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Middle-Market Manufacturers Eye Increasing Competition, Material Costs with Caution

June 19, 2018, 08:01 AM
Filed Under: Economic Commentary

The business climate for manufacturing in the U.S. has markedly improved over the past few years, driving both revenue and employment growth for middle market manufacturers. But the industry is also experiencing a period of transformation that is both benefiting and challenging manufacturing companies nationwide. A new report from the National Center for the Middle Market (NCMM) and Chubb on the state of manufacturing in the U.S. finds that while many are optimistic about new opportunities for growth, 62 percent of companies rank increased competition and rising raw material costs as their top concerns, with potential trade tariffs adding to their worries.

According to the report, the onward march of globalization was cited most frequently as the number one factor impacting the competitive business environment. Additionally, increasing demands for expediency are affecting both ends of the supply chain, and technology is transforming what manufacturers make and how they make it.

"Manufacturing is an industry in flux. Middle market manufacturers are experiencing overlapping waves of change – more intense competition, rapid changes in manufacturing technology, the need to offer new kinds of products and services, and more – requiring them to rethink and retool their entire operations to stay competitive," said Thomas A. Stewart, Executive Director of NCMM. "This change presents opportunities for companies that can take advantage of this industry evolution, while it creates huge risks for those who are unprepared."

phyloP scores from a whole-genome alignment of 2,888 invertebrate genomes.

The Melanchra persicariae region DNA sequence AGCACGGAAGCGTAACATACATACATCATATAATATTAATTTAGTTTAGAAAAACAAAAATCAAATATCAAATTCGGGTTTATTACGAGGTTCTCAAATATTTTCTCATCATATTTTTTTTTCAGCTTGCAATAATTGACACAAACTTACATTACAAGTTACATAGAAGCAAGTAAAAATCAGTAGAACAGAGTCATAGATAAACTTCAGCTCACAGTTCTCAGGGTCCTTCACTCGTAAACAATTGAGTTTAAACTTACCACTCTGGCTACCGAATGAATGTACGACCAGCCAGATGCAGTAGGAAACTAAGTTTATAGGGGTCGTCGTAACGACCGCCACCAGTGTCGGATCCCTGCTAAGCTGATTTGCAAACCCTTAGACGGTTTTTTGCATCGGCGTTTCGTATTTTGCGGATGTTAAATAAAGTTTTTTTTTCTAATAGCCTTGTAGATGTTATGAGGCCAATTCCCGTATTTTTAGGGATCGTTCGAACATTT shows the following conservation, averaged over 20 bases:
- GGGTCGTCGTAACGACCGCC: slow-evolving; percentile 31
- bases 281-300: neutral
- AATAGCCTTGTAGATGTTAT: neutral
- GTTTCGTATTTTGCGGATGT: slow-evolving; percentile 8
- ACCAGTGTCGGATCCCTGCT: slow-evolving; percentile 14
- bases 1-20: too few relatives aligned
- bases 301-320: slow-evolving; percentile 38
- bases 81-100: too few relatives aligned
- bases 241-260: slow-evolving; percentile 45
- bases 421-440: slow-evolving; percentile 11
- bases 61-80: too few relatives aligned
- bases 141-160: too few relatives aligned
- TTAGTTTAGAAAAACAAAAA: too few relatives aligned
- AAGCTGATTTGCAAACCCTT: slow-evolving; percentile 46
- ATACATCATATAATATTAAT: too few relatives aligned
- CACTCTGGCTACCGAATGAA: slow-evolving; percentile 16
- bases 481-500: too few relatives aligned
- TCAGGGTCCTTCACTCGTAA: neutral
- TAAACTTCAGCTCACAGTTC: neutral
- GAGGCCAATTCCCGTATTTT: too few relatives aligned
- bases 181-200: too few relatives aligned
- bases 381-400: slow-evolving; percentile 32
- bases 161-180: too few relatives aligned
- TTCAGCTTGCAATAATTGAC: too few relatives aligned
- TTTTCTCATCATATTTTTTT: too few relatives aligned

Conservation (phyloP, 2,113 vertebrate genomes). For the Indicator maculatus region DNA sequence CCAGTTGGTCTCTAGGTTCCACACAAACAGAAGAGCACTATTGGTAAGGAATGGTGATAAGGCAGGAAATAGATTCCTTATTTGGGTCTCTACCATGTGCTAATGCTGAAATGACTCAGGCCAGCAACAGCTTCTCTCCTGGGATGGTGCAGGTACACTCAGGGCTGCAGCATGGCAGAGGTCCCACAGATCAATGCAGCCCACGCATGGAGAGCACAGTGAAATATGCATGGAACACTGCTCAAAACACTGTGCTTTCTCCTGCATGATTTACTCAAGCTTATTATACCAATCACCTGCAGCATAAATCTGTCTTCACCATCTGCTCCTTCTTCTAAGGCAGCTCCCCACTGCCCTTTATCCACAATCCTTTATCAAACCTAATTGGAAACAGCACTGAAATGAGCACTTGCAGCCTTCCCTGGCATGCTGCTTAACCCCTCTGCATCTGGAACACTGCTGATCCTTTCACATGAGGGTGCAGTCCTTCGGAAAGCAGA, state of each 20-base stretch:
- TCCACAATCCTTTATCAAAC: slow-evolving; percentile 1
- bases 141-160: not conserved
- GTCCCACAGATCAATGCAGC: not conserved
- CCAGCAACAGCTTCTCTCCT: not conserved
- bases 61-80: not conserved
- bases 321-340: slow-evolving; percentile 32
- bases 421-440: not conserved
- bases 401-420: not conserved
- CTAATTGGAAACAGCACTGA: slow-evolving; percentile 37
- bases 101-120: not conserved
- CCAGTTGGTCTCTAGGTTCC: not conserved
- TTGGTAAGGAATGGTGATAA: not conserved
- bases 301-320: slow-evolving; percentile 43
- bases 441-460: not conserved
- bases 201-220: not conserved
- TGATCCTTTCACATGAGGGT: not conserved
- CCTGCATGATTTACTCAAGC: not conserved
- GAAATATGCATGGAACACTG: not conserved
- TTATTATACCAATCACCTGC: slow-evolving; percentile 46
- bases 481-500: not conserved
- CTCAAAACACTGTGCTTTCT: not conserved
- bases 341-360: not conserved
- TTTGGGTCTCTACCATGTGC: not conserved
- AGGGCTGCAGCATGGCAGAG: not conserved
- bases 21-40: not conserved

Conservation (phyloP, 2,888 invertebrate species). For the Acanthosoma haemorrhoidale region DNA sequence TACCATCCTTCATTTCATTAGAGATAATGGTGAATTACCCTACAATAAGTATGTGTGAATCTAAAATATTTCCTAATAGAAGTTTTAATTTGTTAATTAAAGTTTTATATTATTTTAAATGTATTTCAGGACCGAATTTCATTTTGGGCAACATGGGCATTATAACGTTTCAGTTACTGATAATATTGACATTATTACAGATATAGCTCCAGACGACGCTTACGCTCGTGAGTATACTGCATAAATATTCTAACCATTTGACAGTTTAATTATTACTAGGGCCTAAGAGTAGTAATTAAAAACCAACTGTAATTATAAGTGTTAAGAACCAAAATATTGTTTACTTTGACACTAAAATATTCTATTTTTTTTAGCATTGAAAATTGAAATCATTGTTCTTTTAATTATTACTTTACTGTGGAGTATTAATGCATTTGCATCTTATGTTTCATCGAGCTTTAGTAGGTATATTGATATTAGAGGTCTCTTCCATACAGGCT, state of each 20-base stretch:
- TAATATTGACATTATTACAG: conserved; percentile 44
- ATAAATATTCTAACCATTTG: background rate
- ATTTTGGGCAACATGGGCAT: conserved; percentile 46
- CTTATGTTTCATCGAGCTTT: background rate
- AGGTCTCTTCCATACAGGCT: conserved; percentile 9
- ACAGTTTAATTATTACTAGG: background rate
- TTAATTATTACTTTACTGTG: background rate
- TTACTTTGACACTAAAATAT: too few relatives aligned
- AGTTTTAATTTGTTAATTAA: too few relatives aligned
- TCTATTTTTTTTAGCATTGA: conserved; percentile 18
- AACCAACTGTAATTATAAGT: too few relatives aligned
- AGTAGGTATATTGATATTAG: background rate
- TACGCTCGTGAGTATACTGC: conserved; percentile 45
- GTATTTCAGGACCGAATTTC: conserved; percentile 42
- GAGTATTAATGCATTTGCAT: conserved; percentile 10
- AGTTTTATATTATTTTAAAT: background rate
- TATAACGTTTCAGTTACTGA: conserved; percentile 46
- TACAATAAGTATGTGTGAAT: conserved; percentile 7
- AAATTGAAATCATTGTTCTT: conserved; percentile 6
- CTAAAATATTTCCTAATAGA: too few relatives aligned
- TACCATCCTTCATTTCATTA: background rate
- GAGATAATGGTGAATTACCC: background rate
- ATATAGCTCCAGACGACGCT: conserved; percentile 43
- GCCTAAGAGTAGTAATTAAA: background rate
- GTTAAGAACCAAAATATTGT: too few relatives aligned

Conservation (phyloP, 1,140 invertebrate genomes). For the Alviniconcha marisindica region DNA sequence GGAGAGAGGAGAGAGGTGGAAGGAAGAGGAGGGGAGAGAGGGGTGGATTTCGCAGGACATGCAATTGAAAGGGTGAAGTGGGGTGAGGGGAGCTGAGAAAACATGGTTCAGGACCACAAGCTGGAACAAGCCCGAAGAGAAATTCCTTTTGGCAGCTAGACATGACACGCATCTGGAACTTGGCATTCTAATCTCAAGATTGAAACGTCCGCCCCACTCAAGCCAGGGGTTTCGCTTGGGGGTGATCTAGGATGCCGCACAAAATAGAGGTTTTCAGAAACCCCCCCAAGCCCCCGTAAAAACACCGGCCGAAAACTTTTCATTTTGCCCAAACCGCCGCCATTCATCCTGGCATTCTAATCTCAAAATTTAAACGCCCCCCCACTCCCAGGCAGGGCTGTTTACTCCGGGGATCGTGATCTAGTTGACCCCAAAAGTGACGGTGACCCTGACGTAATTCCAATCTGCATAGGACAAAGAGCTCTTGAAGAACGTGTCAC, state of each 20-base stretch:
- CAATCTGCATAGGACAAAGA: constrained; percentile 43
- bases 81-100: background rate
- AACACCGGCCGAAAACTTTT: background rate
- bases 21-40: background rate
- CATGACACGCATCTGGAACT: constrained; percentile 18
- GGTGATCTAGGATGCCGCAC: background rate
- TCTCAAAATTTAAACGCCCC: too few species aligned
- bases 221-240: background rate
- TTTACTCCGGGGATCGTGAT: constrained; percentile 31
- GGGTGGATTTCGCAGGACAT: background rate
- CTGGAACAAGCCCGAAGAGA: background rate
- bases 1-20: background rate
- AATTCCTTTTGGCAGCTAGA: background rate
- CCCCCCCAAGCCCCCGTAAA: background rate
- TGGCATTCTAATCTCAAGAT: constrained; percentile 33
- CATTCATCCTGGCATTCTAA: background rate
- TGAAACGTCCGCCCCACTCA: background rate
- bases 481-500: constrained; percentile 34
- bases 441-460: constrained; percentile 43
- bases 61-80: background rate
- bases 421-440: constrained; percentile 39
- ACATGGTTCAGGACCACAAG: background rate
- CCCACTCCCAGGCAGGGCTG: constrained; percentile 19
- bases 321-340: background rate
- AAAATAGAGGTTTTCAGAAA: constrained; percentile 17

The report is based on interviews with 250 strategic and financial decision makers from middle market manufacturing companies between March 26 and April 6, 2018. The vast majority – 86 percent – say the business landscape is more competitive today than it was five years ago. Rising costs are also becoming a major challenge, especially for component part manufacturers.

In this new environment, companies that have switched from a product-only model to selling value-added services are benefiting most. In fact, four out of five of the fastest-growing middle market manufacturers report adding new services and solutions in order to remain connected with their customers and consumers in more ways and for a longer part of the product's life cycle.

Although making up only about one-quarter of the product mix, companies producing Internet of Things-compatible products have boasted faster revenue growth, and predict better growth in the future.

Technology is also transforming the manufacturing process. In the past year, manufacturers have invested heavily in automation, robotics and advanced manufacturing techniques, and 20 percent of companies now utilize smart technology wearables on the factory floor to measure environmental conditions and monitor vehicles, as well as employee location and movement.

These technological advances are viewed as positive changes by nearly all (90 percent) of manufacturers surveyed. But these advances come at a cost. Not only is there an increased need for capital, but it also exposes companies to greater cybersecurity risks. And nearly two-thirds of manufacturers say it is a significant challenge to find workers with the right technical skills.

"Along with opportunities comes risk," said Mike Williams, Chubb's EVP and Manufacturing Industry Practice Leader. "The advancement of technologies is causing the business environment to evolve at a rapid pace. It has never been more critical for companies to review their risk mitigation strategies and ensure they have responsive insurance solutions in place to address a range of potential gaps and exposures."

"Companies should look to work with a knowledgeable insurance advisor to assess specific needs of the organization and customize programs to include features, benefits and complementary services, such as crisis management, that can help ensure business continuity during an unanticipated event," Williams said.

"Transformation is currently defining the manufacturing industry and is undeniably creating a challenging environment. Companies that are succeeding are not overwhelmed by these changes, but are focused on understanding and embracing them," said Doug Farren, Managing Director of NCMM. "They recognize the risks but have demonstrated that the rewards of evolving their business far outweigh any down-side."

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